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Study: Measles Dangers Linger for Years after Infection

Measles can harm the immune system for up to three years, leaving survivors at a higher risk of catching other infectious and potentially deadly diseases, researchers said Thursday.

It was previously known that measles could suppress the body's natural defenses for months, but the findings in the journal Science show that the dangers of the vaccine-preventable disease last much longer, by wiping out essential memory cells that protect the body against infections like pneumonia, meningitis and parasitic diseases.

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Report: Ebola Found in Man's Eye Months after it Left Blood

The Ebola virus has been detected for the first time in an eye of a patient months after it vanished from his blood, researchers said Thursday.

Dr. Ian Crozier, an American doctor, was diagnosed with Ebola in September 2014 while working in Sierra Leone with the World Health Organization.

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Elton John: U.S. Must Lead on AIDS Funding

Elton John forecast Wednesday the end of AIDS in his lifetime -- but only if the United States keeps leading the world in bankrolling its eradication.

The British pop music icon and AIDS activist was the star turn at a Senate hearing on future funding for the United States' core global AIDS initiative.

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Obese Kids Face Stigma, Flunk School

Obese children are far less likely to finish school than peers of normal weight, according to European research Thursday which also highlighted body image problems in kids as young as six.

And these problems are likely to become bigger and bigger as the waistlines of European children expand -- led by Ireland with 27.5 percent of under-fives classified as overweight, according to findings presented at a European Congress on Obesity in Prague.

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WHO: Ebola Deaths Pass 11,000 Mark

The number of deaths from the Ebola epidemic now exceeds 11,000, figures from the World Health Organization showed on Wednesday.

In the three countries worst affected -- Sierra Leone, Liberia and Guinea -- 26,593 people were infected, and 11,005 had died, the WHO said.

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Liberia Emerges from Nightmare of Ebola

Heavily pregnant when she died, Fatimah Jakemah was bagged, bleached and carted off for cremation, one of dozens of new cases in the capital that week as Ebola tightened its grip on Liberia.

It was early September and the outbreak was about to mushroom into an emergency of historic proportions that would eventually see 4,700 deaths throughout the country.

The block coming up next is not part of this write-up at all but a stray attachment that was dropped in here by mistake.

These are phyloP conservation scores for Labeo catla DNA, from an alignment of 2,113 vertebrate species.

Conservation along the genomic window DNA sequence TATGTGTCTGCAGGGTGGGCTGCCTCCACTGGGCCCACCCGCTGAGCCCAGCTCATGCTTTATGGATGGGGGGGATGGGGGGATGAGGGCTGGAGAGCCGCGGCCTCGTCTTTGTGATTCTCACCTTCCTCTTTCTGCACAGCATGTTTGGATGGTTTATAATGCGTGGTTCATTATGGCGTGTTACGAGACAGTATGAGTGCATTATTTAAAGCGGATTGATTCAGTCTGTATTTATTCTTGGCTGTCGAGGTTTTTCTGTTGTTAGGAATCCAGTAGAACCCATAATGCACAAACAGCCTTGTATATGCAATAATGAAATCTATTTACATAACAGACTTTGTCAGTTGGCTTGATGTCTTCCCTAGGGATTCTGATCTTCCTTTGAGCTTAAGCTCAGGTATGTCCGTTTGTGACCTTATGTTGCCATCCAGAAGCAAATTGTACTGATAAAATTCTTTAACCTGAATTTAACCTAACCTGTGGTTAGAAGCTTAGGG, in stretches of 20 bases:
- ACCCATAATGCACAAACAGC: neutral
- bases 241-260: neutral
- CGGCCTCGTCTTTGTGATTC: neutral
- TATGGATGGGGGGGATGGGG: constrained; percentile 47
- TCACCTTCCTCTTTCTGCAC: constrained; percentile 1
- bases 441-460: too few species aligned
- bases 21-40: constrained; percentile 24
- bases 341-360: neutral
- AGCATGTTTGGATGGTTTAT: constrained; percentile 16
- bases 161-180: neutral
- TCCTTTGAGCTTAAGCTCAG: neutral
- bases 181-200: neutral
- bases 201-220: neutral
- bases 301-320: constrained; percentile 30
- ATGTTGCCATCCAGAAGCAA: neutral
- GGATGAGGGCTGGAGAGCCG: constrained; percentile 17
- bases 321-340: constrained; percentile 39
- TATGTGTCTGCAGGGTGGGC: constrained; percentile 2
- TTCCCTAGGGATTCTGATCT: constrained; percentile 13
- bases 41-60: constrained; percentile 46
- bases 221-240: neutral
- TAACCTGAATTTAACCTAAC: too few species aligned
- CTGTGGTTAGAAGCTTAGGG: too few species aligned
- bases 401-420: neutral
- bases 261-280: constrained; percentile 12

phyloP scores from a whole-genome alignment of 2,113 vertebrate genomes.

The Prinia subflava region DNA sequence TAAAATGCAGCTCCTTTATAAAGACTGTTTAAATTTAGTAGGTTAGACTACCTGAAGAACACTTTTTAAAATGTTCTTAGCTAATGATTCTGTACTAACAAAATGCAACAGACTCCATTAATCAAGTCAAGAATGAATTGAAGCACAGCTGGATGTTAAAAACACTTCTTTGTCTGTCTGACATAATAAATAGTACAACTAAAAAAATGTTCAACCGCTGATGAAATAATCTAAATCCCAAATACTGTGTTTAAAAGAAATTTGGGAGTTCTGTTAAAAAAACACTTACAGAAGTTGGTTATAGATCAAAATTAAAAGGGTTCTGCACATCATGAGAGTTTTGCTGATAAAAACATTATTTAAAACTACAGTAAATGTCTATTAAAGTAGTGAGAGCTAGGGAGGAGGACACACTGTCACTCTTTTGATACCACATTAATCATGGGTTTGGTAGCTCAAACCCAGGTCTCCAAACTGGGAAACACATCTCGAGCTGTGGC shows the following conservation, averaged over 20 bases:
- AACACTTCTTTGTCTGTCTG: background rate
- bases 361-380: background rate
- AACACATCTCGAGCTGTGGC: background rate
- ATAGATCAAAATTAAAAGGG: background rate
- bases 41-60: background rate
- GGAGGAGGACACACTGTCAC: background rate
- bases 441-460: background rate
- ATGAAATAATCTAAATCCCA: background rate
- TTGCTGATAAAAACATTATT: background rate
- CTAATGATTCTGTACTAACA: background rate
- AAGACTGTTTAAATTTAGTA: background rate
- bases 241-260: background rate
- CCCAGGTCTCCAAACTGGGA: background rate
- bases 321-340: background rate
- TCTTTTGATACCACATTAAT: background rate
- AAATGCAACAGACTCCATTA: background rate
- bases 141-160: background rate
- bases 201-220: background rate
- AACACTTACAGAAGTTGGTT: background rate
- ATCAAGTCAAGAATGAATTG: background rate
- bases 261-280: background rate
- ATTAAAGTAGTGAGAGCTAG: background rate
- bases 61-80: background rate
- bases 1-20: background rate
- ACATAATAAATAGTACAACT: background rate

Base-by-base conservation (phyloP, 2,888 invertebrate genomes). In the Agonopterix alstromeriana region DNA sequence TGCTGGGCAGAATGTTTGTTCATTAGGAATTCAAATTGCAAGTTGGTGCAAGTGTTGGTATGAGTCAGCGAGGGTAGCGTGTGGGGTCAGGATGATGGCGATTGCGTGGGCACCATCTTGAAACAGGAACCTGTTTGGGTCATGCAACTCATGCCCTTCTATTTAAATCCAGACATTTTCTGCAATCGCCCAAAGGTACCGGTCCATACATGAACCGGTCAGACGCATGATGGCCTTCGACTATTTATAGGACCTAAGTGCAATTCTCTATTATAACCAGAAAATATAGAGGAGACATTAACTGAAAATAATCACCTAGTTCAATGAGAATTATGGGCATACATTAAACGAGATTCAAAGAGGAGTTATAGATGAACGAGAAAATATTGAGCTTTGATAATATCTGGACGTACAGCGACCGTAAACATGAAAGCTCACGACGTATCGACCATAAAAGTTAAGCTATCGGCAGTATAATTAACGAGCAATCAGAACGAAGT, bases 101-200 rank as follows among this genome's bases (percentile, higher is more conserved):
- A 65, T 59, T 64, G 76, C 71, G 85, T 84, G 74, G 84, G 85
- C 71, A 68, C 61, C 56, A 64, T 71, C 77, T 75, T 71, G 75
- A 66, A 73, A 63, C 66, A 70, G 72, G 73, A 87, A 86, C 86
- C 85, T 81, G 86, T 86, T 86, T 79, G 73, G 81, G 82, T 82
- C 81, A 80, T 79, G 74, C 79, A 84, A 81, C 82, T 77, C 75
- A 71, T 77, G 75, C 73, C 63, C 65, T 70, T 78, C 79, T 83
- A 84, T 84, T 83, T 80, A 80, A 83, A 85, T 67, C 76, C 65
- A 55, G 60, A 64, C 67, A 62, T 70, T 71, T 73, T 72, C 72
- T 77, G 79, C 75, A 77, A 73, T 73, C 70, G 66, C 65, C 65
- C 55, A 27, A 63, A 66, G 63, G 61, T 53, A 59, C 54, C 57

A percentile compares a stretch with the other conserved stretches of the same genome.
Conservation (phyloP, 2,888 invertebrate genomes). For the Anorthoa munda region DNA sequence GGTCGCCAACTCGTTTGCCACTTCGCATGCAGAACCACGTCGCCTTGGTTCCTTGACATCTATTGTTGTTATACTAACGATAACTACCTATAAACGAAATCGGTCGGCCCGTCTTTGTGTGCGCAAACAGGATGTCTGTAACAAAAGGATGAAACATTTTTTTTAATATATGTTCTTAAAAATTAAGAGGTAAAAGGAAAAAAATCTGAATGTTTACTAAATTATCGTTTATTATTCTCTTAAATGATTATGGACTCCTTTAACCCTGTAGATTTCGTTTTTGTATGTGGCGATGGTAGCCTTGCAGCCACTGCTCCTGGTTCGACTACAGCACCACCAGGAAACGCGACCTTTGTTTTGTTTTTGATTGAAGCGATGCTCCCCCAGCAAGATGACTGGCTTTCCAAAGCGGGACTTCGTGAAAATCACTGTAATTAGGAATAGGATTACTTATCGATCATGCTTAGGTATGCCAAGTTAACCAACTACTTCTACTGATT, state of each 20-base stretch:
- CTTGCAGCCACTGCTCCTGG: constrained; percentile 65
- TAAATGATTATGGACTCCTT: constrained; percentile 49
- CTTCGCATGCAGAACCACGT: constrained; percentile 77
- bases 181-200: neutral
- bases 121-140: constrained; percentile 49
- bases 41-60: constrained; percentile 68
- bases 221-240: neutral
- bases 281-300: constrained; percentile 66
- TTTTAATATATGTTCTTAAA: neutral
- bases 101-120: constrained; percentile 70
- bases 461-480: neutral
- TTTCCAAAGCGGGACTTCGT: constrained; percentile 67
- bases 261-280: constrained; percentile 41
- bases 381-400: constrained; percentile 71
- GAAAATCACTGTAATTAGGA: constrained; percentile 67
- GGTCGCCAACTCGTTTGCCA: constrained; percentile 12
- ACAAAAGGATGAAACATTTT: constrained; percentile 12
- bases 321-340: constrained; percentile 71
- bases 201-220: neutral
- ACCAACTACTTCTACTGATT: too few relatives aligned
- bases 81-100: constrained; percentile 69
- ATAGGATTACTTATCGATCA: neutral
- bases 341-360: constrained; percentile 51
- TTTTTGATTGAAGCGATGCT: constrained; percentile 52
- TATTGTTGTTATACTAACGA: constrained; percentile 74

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Study: Europe Faces Massive Obesity Problem

Nearly all Irish adults are likely to be overweight in 15 years' time, said a study Wednesday that warned of a European "obesity crisis of enormous proportions".

On current trends, some 89 percent of Irish men will be overweight by 2030, and nearly half obese, said a World Health Organization study to be presented at a European Congress on Obesity in Prague.

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U.S. Hispanics Face Higher Risks from Diabetes, Liver Disease

Hispanics in the United States face a higher risk than whites of dying from diabetes and liver disease, according to the first nationwide report of its kind released Tuesday by US health authorities.

When compared to non-Hispanic whites, Hispanics were less vulnerable to most leading causes of death, but were about 50 percent more likely to die from diabetes or liver disease and cirrhosis, said the report by the US Centers for Disease Control and Prevention.

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IBM's Watson Extends Cancer Insights to 14 New Centers

IBM on Tuesday said 14 U.S. cancer treatment centers would join a partnership to get personalized care treatment plans from the company's Watson supercomputer.

The project extends the use of Watson for cancer treatment based on a patient's own DNA and insights from a large database of medical literature and studies.

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Austrian Magazine Printed with HIV Blood

An Austrian men's magazine has printed its latest edition using blood from people who are HIV-positive in order to counter the "stigma" often attached to the virus that causes AIDS, its chief editor said Tuesday.

"We wanted to make a statement against the stigma and the irrational fears (about)... HIV and HIV-positive people," Julian Wiehl, founder and editor-in-chief of Vangardist magazine, told Agence France Presse.

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